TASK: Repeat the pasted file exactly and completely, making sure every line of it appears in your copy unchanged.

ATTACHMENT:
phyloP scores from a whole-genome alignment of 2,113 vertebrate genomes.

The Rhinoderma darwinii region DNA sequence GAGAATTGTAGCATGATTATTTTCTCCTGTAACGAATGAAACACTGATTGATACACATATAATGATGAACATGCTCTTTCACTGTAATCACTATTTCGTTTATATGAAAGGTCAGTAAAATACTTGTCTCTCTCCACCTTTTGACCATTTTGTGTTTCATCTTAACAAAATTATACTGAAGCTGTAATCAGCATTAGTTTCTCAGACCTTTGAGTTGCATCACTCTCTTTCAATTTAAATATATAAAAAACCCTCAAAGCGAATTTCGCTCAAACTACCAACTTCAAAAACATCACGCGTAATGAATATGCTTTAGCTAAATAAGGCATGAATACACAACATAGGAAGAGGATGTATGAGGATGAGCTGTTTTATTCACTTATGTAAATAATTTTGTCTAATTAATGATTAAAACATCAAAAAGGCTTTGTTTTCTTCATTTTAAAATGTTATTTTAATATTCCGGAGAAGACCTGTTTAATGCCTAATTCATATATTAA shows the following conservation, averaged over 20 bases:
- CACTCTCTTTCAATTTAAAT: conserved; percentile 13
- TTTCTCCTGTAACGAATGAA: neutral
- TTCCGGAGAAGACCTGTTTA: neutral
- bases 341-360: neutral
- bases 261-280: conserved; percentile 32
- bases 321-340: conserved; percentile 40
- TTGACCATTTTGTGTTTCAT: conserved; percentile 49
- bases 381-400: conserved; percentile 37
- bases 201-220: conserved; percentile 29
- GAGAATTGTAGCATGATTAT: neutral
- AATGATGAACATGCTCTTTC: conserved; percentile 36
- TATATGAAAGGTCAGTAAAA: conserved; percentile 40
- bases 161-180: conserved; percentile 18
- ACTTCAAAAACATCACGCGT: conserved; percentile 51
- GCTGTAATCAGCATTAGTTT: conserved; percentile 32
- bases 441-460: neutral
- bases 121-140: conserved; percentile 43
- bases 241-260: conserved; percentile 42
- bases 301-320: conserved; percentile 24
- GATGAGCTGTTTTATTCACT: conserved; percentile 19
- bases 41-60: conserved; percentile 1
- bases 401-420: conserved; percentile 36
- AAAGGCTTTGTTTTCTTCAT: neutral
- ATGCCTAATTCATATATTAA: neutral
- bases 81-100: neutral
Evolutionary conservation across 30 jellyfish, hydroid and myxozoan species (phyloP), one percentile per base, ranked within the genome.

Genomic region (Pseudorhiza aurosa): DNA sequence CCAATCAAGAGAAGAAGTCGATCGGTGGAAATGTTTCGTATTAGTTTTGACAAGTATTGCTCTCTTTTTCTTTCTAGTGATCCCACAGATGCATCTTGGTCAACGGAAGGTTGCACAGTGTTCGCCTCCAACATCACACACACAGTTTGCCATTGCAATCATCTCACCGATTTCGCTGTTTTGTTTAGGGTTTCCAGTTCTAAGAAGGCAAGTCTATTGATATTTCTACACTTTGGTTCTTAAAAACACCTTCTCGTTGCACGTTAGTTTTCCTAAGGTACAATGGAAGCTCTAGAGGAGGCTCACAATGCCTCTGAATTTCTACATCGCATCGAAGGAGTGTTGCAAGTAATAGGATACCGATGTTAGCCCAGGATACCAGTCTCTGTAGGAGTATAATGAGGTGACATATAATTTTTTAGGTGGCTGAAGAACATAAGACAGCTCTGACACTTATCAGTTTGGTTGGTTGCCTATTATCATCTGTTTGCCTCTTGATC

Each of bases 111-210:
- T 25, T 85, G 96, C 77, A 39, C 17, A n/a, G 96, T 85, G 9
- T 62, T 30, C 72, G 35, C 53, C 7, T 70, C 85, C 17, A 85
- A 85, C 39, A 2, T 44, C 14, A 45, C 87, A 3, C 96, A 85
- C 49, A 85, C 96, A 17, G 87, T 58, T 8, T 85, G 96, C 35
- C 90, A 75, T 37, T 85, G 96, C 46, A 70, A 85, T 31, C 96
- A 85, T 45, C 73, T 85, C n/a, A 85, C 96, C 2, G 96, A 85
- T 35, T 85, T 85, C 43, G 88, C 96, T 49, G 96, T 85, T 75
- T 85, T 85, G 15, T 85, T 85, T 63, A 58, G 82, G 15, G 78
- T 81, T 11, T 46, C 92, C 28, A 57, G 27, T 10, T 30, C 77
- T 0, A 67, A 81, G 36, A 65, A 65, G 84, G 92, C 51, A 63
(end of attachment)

phyloP scores from a whole-genome alignment of 2,113 vertebrate genomes.

The Rhinoderma darwinii region DNA sequence GAGAATTGTAGCATGATTATTTTCTCCTGTAACGAATGAAACACTGATTGATACACATATAATGATGAACATGCTCTTTCACTGTAATCACTATTTCGTTTATATGAAAGGTCAGTAAAATACTTGTCTCTCTCCACCTTTTGACCATTTTGTGTTTCATCTTAACAAAATTATACTGAAGCTGTAATCAGCATTAGTTTCTCAGACCTTTGAGTTGCATCACTCTCTTTCAATTTAAATATATAAAAAACCCTCAAAGCGAATTTCGCTCAAACTACCAACTTCAAAAACATCACGCGTAATGAATATGCTTTAGCTAAATAAGGCATGAATACACAACATAGGAAGAGGATGTATGAGGATGAGCTGTTTTATTCACTTATGTAAATAATTTTGTCTAATTAATGATTAAAACATCAAAAAGGCTTTGTTTTCTTCATTTTAAAATGTTATTTTAATATTCCGGAGAAGACCTGTTTAATGCCTAATTCATATATTAA shows the following conservation, averaged over 20 bases:
- CACTCTCTTTCAATTTAAAT: conserved; percentile 13
- TTTCTCCTGTAACGAATGAA: neutral
- TTCCGGAGAAGACCTGTTTA: neutral
- bases 341-360: neutral
- bases 261-280: conserved; percentile 32
- bases 321-340: conserved; percentile 40
- TTGACCATTTTGTGTTTCAT: conserved; percentile 49
- bases 381-400: conserved; percentile 37
- bases 201-220: conserved; percentile 29
- GAGAATTGTAGCATGATTAT: neutral
- AATGATGAACATGCTCTTTC: conserved; percentile 36
- TATATGAAAGGTCAGTAAAA: conserved; percentile 40
- bases 161-180: conserved; percentile 18
- ACTTCAAAAACATCACGCGT: conserved; percentile 51
- GCTGTAATCAGCATTAGTTT: conserved; percentile 32
- bases 441-460: neutral
- bases 121-140: conserved; percentile 43
- bases 241-260: conserved; percentile 42
- bases 301-320: conserved; percentile 24
- GATGAGCTGTTTTATTCACT: conserved; percentile 19
- bases 41-60: conserved; percentile 1
- bases 401-420: conserved; percentile 36
- AAAGGCTTTGTTTTCTTCAT: neutral
- ATGCCTAATTCATATATTAA: neutral
- bases 81-100: neutral
Evolutionary conservation across 30 jellyfish, hydroid and myxozoan species (phyloP), one percentile per base, ranked within the genome.

Genomic region (Pseudorhiza aurosa): DNA sequence CCAATCAAGAGAAGAAGTCGATCGGTGGAAATGTTTCGTATTAGTTTTGACAAGTATTGCTCTCTTTTTCTTTCTAGTGATCCCACAGATGCATCTTGGTCAACGGAAGGTTGCACAGTGTTCGCCTCCAACATCACACACACAGTTTGCCATTGCAATCATCTCACCGATTTCGCTGTTTTGTTTAGGGTTTCCAGTTCTAAGAAGGCAAGTCTATTGATATTTCTACACTTTGGTTCTTAAAAACACCTTCTCGTTGCACGTTAGTTTTCCTAAGGTACAATGGAAGCTCTAGAGGAGGCTCACAATGCCTCTGAATTTCTACATCGCATCGAAGGAGTGTTGCAAGTAATAGGATACCGATGTTAGCCCAGGATACCAGTCTCTGTAGGAGTATAATGAGGTGACATATAATTTTTTAGGTGGCTGAAGAACATAAGACAGCTCTGACACTTATCAGTTTGGTTGGTTGCCTATTATCATCTGTTTGCCTCTTGATC

Each of bases 111-210:
- T 25, T 85, G 96, C 77, A 39, C 17, A n/a, G 96, T 85, G 9
- T 62, T 30, C 72, G 35, C 53, C 7, T 70, C 85, C 17, A 85
- A 85, C 39, A 2, T 44, C 14, A 45, C 87, A 3, C 96, A 85
- C 49, A 85, C 96, A 17, G 87, T 58, T 8, T 85, G 96, C 35
- C 90, A 75, T 37, T 85, G 96, C 46, A 70, A 85, T 31, C 96
- A 85, T 45, C 73, T 85, C n/a, A 85, C 96, C 2, G 96, A 85
- T 35, T 85, T 85, C 43, G 88, C 96, T 49, G 96, T 85, T 75
- T 85, T 85, G 15, T 85, T 85, T 63, A 58, G 82, G 15, G 78
- T 81, T 11, T 46, C 92, C 28, A 57, G 27, T 10, T 30, C 77
- T 0, A 67, A 81, G 36, A 65, A 65, G 84, G 92, C 51, A 63